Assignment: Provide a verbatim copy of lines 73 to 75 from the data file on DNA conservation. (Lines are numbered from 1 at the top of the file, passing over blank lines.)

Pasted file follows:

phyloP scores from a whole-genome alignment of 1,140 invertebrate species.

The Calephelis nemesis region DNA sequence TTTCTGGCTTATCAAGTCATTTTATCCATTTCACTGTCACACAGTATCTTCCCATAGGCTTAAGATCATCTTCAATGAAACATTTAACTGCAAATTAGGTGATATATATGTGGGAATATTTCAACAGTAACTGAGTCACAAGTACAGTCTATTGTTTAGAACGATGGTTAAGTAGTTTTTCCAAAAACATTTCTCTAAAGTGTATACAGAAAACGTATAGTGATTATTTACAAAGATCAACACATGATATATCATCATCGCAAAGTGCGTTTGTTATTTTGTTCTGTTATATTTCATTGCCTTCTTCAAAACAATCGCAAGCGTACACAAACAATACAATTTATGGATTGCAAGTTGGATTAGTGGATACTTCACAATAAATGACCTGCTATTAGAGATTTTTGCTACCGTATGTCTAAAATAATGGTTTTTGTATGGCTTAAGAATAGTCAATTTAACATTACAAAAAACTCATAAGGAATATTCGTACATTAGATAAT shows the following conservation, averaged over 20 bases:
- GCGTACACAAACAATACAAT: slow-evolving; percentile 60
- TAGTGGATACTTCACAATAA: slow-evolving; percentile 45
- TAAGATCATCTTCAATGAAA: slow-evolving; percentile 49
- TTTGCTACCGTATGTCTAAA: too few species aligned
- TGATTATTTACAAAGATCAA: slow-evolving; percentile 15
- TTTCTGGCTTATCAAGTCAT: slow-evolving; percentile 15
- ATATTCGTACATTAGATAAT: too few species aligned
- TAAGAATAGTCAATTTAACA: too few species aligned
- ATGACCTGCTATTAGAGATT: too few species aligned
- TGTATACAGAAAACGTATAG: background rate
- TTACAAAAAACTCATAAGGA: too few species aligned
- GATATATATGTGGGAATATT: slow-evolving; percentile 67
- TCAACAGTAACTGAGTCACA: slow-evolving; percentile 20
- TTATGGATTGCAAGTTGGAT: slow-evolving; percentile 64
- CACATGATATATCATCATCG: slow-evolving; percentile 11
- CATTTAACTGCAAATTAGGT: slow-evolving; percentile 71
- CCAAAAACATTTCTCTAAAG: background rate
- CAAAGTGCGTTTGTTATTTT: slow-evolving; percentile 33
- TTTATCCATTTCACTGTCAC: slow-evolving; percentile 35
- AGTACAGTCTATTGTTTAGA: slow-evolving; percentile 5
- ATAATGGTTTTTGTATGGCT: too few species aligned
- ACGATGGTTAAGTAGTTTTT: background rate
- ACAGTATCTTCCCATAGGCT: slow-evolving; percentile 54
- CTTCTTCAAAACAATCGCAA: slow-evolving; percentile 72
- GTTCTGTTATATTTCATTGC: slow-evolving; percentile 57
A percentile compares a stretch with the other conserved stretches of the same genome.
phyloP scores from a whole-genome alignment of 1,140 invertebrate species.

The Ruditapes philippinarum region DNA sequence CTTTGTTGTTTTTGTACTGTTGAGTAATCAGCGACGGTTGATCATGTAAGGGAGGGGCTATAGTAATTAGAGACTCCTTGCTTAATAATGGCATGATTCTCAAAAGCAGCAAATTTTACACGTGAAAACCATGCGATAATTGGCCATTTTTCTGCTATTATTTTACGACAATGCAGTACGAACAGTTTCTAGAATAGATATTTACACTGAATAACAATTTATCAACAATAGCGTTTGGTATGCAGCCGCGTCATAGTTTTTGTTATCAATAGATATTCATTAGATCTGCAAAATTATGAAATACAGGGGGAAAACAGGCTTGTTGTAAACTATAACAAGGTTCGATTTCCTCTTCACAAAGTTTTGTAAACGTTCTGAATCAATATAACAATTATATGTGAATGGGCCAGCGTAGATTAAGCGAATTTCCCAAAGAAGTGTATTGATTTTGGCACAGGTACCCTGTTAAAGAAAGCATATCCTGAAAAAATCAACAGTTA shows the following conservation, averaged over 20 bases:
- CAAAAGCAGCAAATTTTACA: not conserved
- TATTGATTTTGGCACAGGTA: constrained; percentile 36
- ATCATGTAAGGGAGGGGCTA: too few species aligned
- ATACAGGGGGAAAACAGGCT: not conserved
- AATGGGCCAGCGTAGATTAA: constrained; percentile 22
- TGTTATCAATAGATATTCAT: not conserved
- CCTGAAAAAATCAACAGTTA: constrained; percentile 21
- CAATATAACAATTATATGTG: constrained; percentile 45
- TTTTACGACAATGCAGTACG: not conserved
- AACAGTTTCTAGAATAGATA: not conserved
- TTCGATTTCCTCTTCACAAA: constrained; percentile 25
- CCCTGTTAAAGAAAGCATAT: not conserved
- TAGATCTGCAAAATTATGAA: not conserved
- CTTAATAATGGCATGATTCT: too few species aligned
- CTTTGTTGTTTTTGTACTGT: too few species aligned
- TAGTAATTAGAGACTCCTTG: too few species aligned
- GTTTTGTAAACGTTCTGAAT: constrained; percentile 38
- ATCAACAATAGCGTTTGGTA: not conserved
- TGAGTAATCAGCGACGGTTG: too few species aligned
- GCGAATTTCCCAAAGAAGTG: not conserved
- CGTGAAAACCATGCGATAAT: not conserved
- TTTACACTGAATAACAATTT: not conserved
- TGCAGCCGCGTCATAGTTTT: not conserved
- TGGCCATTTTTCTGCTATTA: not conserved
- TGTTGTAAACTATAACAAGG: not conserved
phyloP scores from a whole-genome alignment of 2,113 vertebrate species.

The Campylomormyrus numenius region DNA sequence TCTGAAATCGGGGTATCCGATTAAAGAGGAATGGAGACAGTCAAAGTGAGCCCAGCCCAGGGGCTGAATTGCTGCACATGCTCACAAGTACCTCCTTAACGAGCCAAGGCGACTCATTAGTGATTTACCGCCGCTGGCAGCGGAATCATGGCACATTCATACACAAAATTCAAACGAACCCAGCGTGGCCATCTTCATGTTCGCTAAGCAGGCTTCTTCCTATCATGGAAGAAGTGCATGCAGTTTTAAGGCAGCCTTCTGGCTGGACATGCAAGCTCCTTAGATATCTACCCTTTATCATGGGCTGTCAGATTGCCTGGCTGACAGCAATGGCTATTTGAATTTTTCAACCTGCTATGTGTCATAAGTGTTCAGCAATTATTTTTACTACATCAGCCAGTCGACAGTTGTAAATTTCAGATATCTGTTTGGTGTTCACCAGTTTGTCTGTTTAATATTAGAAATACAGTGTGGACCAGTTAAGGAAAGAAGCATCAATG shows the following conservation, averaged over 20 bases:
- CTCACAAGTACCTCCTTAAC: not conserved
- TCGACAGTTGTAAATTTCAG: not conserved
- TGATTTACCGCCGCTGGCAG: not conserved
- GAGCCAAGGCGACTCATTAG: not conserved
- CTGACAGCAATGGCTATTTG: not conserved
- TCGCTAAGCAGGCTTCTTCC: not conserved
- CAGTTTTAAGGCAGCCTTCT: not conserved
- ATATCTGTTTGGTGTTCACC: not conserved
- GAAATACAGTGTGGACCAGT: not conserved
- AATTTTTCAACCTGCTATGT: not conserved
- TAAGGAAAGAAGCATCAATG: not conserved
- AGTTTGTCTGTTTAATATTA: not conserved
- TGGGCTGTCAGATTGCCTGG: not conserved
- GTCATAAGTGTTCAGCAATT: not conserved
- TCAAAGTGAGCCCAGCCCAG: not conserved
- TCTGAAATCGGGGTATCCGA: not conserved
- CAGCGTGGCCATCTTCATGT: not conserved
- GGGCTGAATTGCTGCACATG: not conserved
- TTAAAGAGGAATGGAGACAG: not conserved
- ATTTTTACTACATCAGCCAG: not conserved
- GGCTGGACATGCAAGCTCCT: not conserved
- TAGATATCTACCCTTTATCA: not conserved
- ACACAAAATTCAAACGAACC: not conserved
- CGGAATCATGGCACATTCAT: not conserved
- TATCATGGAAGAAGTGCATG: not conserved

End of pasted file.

- TCTGAAATCGGGGTATCCGA: not conserved
- CAGCGTGGCCATCTTCATGT: not conserved
- GGGCTGAATTGCTGCACATG: not conserved